Predicting Benefit from Evolocumab Therapy in Patients with Atherosclerotic Disease Using a Genetic Risk Score

Research output: Contribution to journalArticle

Authors

External Institution(s)

  • Harvard University
  • Broad Institute
  • University of Groningen
  • Imperial College London
  • University of Oslo
  • Sydney Medical School
  • Amgen Incorporated

Details

Original languageEnglish (US)
Pages (from-to)616-623
Number of pages8
JournalCirculation
StatusPublished - Feb 25 2020
Peer-reviewedYes

Abstract

BACKGROUND: The ability of a genetic risk score to predict risk in established cardiovascular disease and identify individuals who derive greater benefit from PCSK9 (proprotein convertase subtilisin/kexin type 9) inhibition has not been established. METHODS: We studied 14 298 patients with atherosclerotic cardiovascular disease from the FOURIER trial (Further Cardiovascular Outcomes Researh With PCSK9 Inhibition in Subjects With Elevated Risk). A 27-single-nucleotide polymorphism genetic risk score defined low (quintile 1), intermediate (quintiles 2-4), and high (quintile 5) genetic risk. Patients were also categorized by major atherosclerotic risk factors including diabetes mellitus, hypertension, low-density lipoprotein cholesterol ≥100 mg/dl, and smoking; multiple (≥2) risk factors was considered high clinical risk. Outcomes consisted of major coronary events (coronary heart death, myocardial infarction, or coronary revascularization) and major vascular events (major coronary events and ischemic stroke). Median follow-up was 2.3 years. RESULTS: After we adjusted for clinical factors, the genetic risk score was associated with risk for both major vascular events (Ptrend=0.005) and major coronary events (Ptrend<0.0001). Individuals with intermediate and high genetic risk scores had 1.23- A nd 1.65-fold increased hazard for major coronary events, respectively. Elevated genetic risk was additive to major atherosclerotic risk factors and identified patients more likely to benefit from evolocumab. There was no benefit for major vascular events in patients without multiple clinical risk factors or high genetic risk (hazard ratio [HR], 1.02; absolute risk reduction [ARR],-0.2%, P=0.86). In contrast, there was a 13% relative risk reduction (HR, 0.87 [0.75-0.998], P=0.047) and a 1.4% ARR in patients with multiple clinical risk factors but without high genetic risk and a 31% relative risk reduction (HR, 0.69 [0.55-0.86], P=0.0012), and 4.0% ARR in patients with high genetic risk, irrespective of clinical risk (Ptrend for HR=0.017, ARR Ptrend=0.004). Patients with high genetic risk who received evolocumab had event rates similar to patients with a low burden of both genetic and clinical risk. CONCLUSION: Patients without multiple clinical risk factors or high genetic risk had a low event rate and did not appear to derive benefit from evolocumab over 2.3 years. Conversely, patients with multiple clinical risk factors but without high genetic risk had intermediate risk and intermediate risk reduction. Patients with high genetic risk, regardless of clinical risk, had a high event rate and derived the greatest relative and absolute benefit from evolocumab, which mitigated this risk.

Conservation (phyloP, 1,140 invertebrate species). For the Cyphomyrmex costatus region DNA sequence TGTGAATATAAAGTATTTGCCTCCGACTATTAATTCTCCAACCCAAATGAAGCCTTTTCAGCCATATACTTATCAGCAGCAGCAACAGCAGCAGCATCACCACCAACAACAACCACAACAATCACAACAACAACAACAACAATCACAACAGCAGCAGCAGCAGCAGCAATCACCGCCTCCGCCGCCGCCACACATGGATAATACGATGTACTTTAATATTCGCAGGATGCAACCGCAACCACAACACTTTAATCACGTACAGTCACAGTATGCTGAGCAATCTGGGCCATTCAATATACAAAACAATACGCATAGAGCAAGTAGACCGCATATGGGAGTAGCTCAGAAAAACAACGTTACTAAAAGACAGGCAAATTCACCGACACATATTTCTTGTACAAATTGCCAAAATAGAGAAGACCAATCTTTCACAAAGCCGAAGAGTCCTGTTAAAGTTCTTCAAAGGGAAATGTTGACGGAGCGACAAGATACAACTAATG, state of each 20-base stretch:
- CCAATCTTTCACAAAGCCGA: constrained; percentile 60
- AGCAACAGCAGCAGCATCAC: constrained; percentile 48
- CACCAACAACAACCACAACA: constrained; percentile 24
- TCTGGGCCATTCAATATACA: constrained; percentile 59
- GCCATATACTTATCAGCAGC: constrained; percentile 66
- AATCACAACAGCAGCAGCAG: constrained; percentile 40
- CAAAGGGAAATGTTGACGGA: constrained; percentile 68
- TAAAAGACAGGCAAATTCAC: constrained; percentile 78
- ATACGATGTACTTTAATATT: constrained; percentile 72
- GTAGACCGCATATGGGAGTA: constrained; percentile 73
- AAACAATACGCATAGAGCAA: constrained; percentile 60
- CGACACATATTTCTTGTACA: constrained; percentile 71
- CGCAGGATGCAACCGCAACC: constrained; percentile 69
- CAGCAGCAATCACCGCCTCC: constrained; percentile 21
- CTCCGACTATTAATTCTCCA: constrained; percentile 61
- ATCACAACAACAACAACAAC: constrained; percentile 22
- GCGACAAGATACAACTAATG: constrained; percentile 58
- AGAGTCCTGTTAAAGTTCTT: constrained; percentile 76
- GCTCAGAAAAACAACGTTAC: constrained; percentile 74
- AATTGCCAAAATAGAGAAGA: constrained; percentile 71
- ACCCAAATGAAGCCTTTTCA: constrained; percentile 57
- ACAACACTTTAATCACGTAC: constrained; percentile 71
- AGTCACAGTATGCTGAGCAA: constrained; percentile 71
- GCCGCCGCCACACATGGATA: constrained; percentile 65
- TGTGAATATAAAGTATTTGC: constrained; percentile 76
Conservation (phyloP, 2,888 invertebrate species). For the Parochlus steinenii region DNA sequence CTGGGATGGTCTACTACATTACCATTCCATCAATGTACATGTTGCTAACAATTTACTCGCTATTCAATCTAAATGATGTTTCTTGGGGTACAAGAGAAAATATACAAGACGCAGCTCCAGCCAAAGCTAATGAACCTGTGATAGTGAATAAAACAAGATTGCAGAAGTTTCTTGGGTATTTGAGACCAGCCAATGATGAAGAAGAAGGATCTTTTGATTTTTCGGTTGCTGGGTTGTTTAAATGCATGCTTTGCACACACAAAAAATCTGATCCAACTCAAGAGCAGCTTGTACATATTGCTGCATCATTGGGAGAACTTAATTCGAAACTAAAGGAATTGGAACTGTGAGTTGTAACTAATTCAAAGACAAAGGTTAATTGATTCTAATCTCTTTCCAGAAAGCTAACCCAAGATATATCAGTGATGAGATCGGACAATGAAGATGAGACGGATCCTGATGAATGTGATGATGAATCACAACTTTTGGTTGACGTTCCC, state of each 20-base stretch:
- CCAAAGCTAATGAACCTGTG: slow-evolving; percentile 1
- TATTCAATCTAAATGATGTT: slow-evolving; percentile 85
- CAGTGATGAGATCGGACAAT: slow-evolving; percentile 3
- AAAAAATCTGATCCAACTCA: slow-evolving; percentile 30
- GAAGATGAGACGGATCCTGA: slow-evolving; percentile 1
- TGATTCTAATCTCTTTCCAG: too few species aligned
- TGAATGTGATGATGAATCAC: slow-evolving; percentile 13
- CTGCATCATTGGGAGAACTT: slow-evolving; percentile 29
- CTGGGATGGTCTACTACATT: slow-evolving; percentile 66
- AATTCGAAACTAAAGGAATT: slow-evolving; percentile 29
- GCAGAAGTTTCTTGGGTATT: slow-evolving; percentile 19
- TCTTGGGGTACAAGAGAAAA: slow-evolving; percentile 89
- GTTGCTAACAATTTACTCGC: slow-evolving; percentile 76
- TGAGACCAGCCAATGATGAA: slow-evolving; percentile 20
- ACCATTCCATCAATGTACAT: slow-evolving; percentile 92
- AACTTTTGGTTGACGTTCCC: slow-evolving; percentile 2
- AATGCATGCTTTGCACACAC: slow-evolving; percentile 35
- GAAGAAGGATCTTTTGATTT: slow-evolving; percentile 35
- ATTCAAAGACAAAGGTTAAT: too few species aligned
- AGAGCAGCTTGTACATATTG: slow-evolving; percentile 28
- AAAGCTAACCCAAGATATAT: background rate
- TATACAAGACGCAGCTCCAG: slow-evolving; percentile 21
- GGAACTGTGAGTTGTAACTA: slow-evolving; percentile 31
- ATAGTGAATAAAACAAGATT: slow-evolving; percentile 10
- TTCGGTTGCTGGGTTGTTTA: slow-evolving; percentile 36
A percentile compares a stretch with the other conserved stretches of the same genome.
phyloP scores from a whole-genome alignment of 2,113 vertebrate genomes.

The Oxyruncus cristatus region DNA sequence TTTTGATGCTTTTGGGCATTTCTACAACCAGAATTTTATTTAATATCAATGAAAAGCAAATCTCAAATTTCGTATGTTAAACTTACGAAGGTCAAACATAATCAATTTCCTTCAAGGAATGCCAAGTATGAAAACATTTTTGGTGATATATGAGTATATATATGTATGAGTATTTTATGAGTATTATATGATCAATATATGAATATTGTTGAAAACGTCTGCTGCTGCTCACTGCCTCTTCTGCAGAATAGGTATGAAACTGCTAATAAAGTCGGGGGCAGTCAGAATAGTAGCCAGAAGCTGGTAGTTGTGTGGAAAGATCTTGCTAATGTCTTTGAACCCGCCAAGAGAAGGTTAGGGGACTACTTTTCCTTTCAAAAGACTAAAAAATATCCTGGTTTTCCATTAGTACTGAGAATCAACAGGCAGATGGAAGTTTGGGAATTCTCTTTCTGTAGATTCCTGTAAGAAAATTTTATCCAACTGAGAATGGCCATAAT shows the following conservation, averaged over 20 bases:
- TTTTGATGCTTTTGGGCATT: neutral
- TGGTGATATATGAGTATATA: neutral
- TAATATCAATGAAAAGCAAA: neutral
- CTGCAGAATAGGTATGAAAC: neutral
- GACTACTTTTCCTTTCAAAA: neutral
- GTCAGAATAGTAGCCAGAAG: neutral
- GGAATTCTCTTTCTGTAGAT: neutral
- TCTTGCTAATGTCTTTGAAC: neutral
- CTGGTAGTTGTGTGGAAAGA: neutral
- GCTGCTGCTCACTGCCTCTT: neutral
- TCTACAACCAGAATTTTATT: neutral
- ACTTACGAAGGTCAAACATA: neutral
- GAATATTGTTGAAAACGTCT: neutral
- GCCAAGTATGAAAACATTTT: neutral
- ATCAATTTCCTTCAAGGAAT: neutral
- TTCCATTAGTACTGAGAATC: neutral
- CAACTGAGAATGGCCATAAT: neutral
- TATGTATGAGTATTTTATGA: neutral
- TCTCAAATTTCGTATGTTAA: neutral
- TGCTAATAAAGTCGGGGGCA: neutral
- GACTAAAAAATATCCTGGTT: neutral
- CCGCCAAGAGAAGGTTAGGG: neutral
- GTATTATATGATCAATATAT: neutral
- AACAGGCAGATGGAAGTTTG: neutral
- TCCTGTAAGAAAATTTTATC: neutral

Research areas

  • Cardiovascular disease, Evolocumab, Genetics, Human, Pcsk9 protein, Risk factors

Citation formats

APA

Marston, N. A., Kamanu, F. K., Nordio, F., Gurmu, Y., Roselli, C., Sever, P. S., ... Ruff, C. T. (2020). Predicting Benefit from Evolocumab Therapy in Patients with Atherosclerotic Disease Using a Genetic Risk Score. Circulation, 616-623. https://doi.org/10.1161/CIRCULATIONAHA.119.043805

Harvard

Marston, NA, Kamanu, FK, Nordio, F, Gurmu, Y, Roselli, C, Sever, PS, Pedersen, TR, Keech, AC, Wang, H, Pineda, AL, Giugliano, RP, Lubitz, SA, Ellinor, PT, Sabatine, MS & Ruff, CT 2020, 'Predicting Benefit from Evolocumab Therapy in Patients with Atherosclerotic Disease Using a Genetic Risk Score', Circulation, pp. 616-623. https://doi.org/10.1161/CIRCULATIONAHA.119.043805